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China Wants to Launch More Uncontrolled March 5B Rockets

The Long March-5B Y3 rocket, which carries the Wentian lab module to China's under-construction space station in orbit, blasts off at the Wenchang Spacecraft Launch Site in south China's Hainan province Sunday, July 24, 2022.

China’s Long March 5B launching from the Wenchang Spacecraft Launch Site in South China.
Photo: LIU HUAIYU (AP)

Less than a week after China’s Long March 5B rocket performed an uncontrolled reentry through Earth’s atmosphere, a Chinese official revealed plans to amp up the launch rate of these rocket within the next few years.

During an interview with local media, the director of the general design department at the China Academy of Launch Vehicle Technology, Liu Bing, said the Long March 5B rocket will now be used to launch a “multi-satellite network.” Liu was likely referring to the country’s plan of building an internet satellite megaconstellation called Guo Wang, which will include more than 12,000 satellites in orbit.

“In the next few years, the Long March 5 series of rockets will be transferred to the high-density launch stage to meet the country’s needs for large-scale and rapid access to space,” Liu is quoted as saying.

China has been using its Long March 5B rockets to launch modules of its Tiangong space station. Most recently, the heavy-lift rocket carried the third and final piece of the space lab, launching a 23-ton lab module named Mengtian to orbit.

Launches of the Long March 5B have been deemed problematic as the rocket’s booster comes tumbling down to Earth afterwards, and with no sure way to predict where it’s going to fall. On November 4, a Long March 5B booster reentered Earth’s atmosphere, crashing over the south-central Pacific Ocean, with debris falling to the southwest of the Mexican coast. During its unpredictable descent, Spain had to shut down its airspace over risk posed by the plummeting debris. Thankfully, there were no reports of injuries, but the rocket’s uncontrolled reentry has cut it very close before.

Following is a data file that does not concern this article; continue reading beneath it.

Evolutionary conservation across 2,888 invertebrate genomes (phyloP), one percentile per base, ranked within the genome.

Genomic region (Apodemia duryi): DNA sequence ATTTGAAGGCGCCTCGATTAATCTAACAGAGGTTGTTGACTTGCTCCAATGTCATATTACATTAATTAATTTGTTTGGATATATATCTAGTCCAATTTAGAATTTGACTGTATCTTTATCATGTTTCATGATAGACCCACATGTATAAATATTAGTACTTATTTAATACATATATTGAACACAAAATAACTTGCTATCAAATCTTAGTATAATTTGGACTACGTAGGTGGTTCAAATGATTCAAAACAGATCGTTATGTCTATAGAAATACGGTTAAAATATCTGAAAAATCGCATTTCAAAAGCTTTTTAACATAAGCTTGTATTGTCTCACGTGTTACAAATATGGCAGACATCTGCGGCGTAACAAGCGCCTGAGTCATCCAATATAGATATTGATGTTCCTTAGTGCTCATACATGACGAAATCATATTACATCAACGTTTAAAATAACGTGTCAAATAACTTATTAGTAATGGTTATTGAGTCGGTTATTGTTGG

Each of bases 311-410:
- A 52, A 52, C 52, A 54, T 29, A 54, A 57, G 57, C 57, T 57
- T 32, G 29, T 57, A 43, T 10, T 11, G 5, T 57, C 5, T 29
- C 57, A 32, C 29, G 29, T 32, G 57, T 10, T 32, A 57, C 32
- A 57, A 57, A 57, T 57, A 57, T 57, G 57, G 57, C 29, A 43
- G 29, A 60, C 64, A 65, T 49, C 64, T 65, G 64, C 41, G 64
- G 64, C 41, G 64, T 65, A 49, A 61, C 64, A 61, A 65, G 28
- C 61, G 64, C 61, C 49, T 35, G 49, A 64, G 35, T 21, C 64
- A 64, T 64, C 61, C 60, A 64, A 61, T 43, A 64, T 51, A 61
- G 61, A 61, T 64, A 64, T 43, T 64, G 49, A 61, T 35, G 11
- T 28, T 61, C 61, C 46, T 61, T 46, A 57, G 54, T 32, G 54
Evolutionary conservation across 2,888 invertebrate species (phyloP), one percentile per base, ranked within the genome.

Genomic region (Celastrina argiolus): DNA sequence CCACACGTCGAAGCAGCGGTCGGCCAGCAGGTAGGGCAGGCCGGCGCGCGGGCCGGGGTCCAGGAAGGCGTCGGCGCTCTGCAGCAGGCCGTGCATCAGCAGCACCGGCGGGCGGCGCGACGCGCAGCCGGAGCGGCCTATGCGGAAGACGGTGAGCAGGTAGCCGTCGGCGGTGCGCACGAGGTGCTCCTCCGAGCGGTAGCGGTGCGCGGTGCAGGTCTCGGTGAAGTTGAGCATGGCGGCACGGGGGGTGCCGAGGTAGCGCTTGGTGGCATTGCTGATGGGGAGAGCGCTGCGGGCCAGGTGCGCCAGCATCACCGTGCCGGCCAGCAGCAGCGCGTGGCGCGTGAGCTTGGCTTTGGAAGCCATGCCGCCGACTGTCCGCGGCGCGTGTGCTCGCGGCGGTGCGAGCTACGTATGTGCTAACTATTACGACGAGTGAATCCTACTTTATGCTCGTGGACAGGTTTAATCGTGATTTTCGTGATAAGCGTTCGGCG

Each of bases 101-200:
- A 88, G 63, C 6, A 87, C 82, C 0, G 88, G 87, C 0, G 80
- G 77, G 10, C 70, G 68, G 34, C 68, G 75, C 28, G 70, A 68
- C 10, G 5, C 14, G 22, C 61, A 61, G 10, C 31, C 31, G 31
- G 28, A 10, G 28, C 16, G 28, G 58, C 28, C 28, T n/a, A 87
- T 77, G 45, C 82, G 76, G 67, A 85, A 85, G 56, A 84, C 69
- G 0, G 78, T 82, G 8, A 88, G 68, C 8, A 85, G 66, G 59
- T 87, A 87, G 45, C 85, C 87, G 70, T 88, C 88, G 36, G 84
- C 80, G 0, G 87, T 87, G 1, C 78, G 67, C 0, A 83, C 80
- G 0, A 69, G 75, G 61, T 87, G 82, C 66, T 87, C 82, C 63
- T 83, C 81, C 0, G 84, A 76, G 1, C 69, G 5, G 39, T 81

This was the fourth incident involving the Long March 5B core stage falling in an unpredictable trajectory. Two years ago, debris from the inaugural launch of the rocket fell onto the Ivory Coast, causing damage to people’s property. For the rocket’s second flight, the booster fell into the Indian Ocean away from populated areas. But on its third flight in July 2022, it reentered Earth’s atmosphere as was visible from Malaysia as pieces of space junk crashed down onto parts of Indonesia and Philippines.

“It is clear that China is failing to meet responsible standards regarding their space debris,” NASA administrator Bill Nelson said in a statement released last year. “It is critical that China and all spacefaring nations and commercial entities act responsibly and transparently in space to ensure the safety, stability, security, and long-term sustainability of outer space activities.”

On the other hand, China seemingly doesn’t care about its falling rockets. Long March 5B boosters aren’t designed to perform late reentry burns, which require some additional fuel. These burns allow the rocket to set a course for unpopulated areas, typically the ocean. Controlled reentries also require additional components, which would serve to decrease the rocket’s overall payload capacity.

It’s not clear if China will modify its rockets such that they’re capable of performing controlled reentries. Given that Chinese officials have said little to nothing about the falling rockets in the past, and that the rocket is now in regular circulation, it seems unlikely that they intend to modify the Long March 5B.

The risk of falling rocket debris causing an injury or property damage are slim but nonzero. China’s Long March 5B rocket has cut it close by spreading debris near populated areas on two of four launches. Additionally, the closing down of Spain’s airspace resulted in delayed flights. So, even though no one has gotten hurt yet, but these wayward boosters are causing worry and inconvenience. China needs to take accountability for its falling rockets and adhere to agreed upon international standards for ensuring public safety.

More: NASA’s Moon Rocket Endures Excessive Winds on Its Launchpad in Florida

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